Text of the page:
When Lydia (‘Lilla’) Cabot Perry (born January 13, 1848) grew up, married an eminent Harvard professor, and birthed three daughters, she became a fixture in Boston (and Cambridge) society, her salon a favorite gathering place of all that was best and brightest, e.g. the Jameses and the Nortons, and their recruits, too, like William Dean Howells. This might have happened anyway. She was after all a Cabot, and she’d been well trained to it, too, in languages, literature, arts, and music. But as with Amy March in Little Women, she’d been bitten by the art bug. Unlike Amy, however, Lilla’s horizons weren’t constrained by genteel poverty. Her father provided her with the best training money could buy, in Boston and in Europe, first by gift and then by inheritance. And then, on what must have been her umpteenth trip to Paris, she fell in seriously with the impressionists, notably Camille Pissarro and Claude Monet. Between then (1889) and 1910, the Perrys spent ten long summers in residence at Giverny, she painting en plein aire, nurturing her talents under Monet’s guidance, and determining to bring something of this new, revolutionary style back to Boston. She would also exhibit in some of the best Paris galleries, and in the new century—her own and her husband’s inheritances exhausted—she would begin, successfully, to paint for money. So perhaps it was not Amy but Jo March that was Lilla Perry’s model, not so much art as it was ambition. I was drawn to the Little Women idea because of Greta Gerwig’s wonderful film rendition of Louisa May Alcott’s novel, which we just saw, then found that it was even more appropriate. After all, Lilla’s first successes in art, commercially at least, were portraits of her three daughters, Margaret, Edith, and Alice. And among Perry’s fondest memories of her own youth were of playing children’s games with Louisa May herself. And some others indulged little Lydia’s pleasures in child’s games, not least the sage of Concord, Ralph Waldo Emerson, and the poet James Russell Lowell. It’s pleasant to think about that, even of Lydia Cabot’s attending the innovative Alcott school in Concord. And why not? After all, Greta Gerwig took some liberties, too. ©
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Re: BOB'S BITS

Post by Stanley » 14 Jan 2020, 13:12

"Never in the history of fashion has so little material been raised so high to reveal so much that needs to be covered so badly." Cecil Beaton.

Cecil Beaton was knighted (for services to photography and to the House of Windsor) in 1972, and he’s buried in the churchyard at Broad Chalke, Wiltshire, where in 1947 he’d established his home base. Beaton’s ‘Reddish House’ was Georgian, and his cemetery marker is a copy of early modern gravestones. But his successes were transatlantic—and modern—and they were in several fields, including (latterly) costume design for stage and screen. Cecil Beaton was born on January 14, 1904 in Hampstead, then (and still) a well-off and arty enclave. His father was a timber merchant and his mother the daughter of a Cumbrian blacksmith, and they brought up their son to follow in the timber trade. So he went to all the right schools (at one of them, he was bullied by Evelyn Waugh) and then Cambridge. But mom and dad had artistic sides, too (they met when playing the leads in an amateur dramatic production), and young Cecil was taught how to take pictures—and develop and print them—by his nanny. Wherever it arose, his artistic side was the one Beaton developed, first on weekend retreats from the timber trade, then striking out on his own, and then working on commission for Vanity Fair and then Vogue. Despite his early nanny-training in photography’s technical aspects (albeit with a Brownie), he was never known for his technical prowess, or indeed his actual skill at framing a photo. Beaton set scenes, sometimes outrageous ones, sometimes merely stylish, and then snapped away, hoping to get the air of the thing just right. He might better be called a chic photographer than an art photographer. Either way he was a huge success, and his fame in fashion assured, the best and the brightest began queueing up for portraits, at which he proved also to have a knack. Along the way he became a designer, winning awards for (among other triumphs) the costumery for My Fair Lady. Beaton lived an expensive life at Reddish House and elsewhere and, as he aged, he worried about a sustainable income. That was taken care of by a strategic selling off of his photo library, and by book publications including a multivolume diary from which some of his unkindest cuts had been, so to speak, cut. ©.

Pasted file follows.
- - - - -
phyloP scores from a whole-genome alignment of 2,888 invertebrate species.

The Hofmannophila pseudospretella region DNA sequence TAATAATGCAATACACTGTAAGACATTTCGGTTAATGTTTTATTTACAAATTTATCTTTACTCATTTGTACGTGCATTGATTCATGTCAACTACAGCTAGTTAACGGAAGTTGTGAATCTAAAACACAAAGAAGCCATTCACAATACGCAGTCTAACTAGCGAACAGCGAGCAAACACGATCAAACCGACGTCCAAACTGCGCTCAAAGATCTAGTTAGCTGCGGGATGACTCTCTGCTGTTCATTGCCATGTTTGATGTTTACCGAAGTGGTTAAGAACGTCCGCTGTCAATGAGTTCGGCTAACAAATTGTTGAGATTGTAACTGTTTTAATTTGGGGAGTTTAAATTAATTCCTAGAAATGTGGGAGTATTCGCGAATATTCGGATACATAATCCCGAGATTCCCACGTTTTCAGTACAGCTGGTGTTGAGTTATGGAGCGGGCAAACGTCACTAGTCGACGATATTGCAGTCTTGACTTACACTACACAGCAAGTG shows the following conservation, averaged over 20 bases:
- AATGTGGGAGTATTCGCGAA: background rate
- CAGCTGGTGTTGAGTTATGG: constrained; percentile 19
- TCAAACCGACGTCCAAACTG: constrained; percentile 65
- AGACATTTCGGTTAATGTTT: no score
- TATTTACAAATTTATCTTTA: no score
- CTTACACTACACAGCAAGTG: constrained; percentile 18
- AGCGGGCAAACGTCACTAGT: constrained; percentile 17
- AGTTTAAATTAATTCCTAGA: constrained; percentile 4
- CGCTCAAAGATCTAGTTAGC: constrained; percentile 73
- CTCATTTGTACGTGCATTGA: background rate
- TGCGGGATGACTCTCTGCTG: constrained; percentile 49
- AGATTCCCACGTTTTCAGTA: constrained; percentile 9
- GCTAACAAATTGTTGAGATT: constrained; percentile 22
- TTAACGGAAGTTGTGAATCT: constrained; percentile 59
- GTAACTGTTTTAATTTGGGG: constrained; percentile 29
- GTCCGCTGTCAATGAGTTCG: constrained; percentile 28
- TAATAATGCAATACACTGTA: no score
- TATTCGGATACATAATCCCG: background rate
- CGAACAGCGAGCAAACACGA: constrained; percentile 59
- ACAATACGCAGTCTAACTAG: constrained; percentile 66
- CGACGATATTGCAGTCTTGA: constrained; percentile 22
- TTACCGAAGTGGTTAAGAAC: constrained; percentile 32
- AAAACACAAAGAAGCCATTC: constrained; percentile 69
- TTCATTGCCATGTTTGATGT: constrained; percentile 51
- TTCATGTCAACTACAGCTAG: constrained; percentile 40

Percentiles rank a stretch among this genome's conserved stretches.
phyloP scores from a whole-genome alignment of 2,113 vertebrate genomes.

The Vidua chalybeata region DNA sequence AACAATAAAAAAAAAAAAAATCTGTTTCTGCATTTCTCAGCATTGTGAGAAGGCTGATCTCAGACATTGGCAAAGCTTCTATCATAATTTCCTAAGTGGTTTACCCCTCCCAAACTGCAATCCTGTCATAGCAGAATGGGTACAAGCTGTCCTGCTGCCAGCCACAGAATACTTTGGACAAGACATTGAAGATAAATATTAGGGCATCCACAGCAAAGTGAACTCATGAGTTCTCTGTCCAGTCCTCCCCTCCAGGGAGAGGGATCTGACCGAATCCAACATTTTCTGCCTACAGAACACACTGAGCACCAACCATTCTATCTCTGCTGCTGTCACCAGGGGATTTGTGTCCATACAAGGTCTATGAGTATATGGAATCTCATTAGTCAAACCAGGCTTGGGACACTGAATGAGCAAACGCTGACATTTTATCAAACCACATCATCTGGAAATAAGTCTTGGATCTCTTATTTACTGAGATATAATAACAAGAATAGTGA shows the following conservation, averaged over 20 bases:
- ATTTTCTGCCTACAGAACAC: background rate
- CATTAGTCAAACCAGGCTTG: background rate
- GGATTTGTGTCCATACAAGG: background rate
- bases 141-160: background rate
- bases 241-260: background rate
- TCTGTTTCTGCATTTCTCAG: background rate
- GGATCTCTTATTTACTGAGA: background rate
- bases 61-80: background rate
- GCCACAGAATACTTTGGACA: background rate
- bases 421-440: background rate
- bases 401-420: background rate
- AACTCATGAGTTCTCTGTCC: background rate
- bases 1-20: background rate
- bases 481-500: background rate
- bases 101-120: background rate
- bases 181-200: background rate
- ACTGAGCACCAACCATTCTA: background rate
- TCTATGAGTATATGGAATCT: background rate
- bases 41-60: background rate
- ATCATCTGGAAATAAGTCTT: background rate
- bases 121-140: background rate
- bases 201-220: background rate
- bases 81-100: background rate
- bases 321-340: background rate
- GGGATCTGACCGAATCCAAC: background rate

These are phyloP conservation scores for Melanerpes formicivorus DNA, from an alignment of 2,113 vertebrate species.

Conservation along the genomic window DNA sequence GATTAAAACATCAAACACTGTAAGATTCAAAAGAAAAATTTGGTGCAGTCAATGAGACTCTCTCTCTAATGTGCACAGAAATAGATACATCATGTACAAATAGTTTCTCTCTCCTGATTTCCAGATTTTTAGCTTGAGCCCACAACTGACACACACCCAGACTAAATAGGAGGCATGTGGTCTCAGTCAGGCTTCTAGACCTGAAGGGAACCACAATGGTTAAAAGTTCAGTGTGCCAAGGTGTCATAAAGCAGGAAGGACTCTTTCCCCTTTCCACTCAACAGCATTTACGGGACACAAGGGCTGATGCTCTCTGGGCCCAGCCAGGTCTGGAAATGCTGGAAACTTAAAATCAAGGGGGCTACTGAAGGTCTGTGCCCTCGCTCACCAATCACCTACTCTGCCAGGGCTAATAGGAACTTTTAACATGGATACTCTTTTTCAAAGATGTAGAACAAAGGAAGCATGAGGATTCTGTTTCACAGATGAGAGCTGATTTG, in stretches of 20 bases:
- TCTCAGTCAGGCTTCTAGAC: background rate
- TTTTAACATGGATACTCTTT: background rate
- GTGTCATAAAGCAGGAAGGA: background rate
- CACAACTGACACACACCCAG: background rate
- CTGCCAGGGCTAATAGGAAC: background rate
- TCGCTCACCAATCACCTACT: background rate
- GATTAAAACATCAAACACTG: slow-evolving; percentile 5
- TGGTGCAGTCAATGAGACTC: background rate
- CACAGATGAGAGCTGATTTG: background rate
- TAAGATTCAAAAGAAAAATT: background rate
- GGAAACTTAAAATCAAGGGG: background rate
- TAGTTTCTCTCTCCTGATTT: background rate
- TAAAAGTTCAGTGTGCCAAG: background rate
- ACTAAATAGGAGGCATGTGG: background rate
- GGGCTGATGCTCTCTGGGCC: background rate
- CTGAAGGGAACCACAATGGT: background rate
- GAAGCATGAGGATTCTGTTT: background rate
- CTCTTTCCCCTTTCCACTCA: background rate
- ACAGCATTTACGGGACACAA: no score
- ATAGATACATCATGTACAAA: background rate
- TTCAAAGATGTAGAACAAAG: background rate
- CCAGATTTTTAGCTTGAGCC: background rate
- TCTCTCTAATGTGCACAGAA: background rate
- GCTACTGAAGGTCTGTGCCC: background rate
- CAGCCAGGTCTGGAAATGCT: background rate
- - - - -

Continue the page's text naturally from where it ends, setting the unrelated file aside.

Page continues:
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Re: BOB'S BITS

Post by Stanley » 15 Jan 2020, 12:57

"What a glorious standing Comedy of fools! at which every man is heartily merry, and thinks himself an unconcern’d spectator, and which neither my Lord Chamberlain, nor the Queen her self can ever shut up, or silence." Alexander Pope to Henry Cromwell...

One of London’s odder friendships, just at the dawn of the Augustan Age, was that between Alexander Pope and Henry Cromwell. Cromwell, born on January 15, 1659, was more than double Pope’s age when they first met (ca. 1708). Moreover, Cromwell was tall, a lanky fellow much enamored of his good looks and his foppish style. Pope, well short of 5 feet tall, was old and bent at 20, a consequence of childhood TB and perhaps of his genes. But friends they were, for a few years, and together walked the fashionable streets of London, appeared at the same gatherings at pubs, coffee houses, and salons, attended the same plays, even though Cromwell was satirized for coming late to the theatre and leaving early, and sometimes paid court to the same ladies in the same stews—or in the salons. In their correspondence our hindsight reveals the young Pope sharpening his weapons, playing with words, preparing for his literary mastership, the elder Cromwell fussing at Pope’s grammar, perhaps trying to keep up with his wit, and maybe offering some encouragement. Meanwhile their Mutt and Jeff appearance provided members of their circle (e.g. William Wycherly, John Dryden, John Gay) some amusement. Cromwell probably introduced John Gay into this crowd, and perhaps acted as mature sponsor for the young genius, Pope. Evidence suggests that Pope and Cromwell fell out. The latter makes unflattering appearances in a couple of Pope satires, including The Dunciad, the first version of which appeared the year of Cromwell’s death (1728). Or perhaps Cromwell just left, after about 1717 spending more time at his Lincolnshire estate (or at the Epsom races) than in London. Cromwell did leave many of Pope’s letters with a lady friend, Elizabeth Thomas. She, needing the money, published them in 1726 and thus earned a violent attack (literary, of course) from Pope. Before his death, Cromwell apologized to Pope, but his appearance in The Dunciad suggests that his profuse and artful regrets were too little, or too late, or both. Henry’s elder cousin Oliver, we can guess, would not have approved of any of it. ©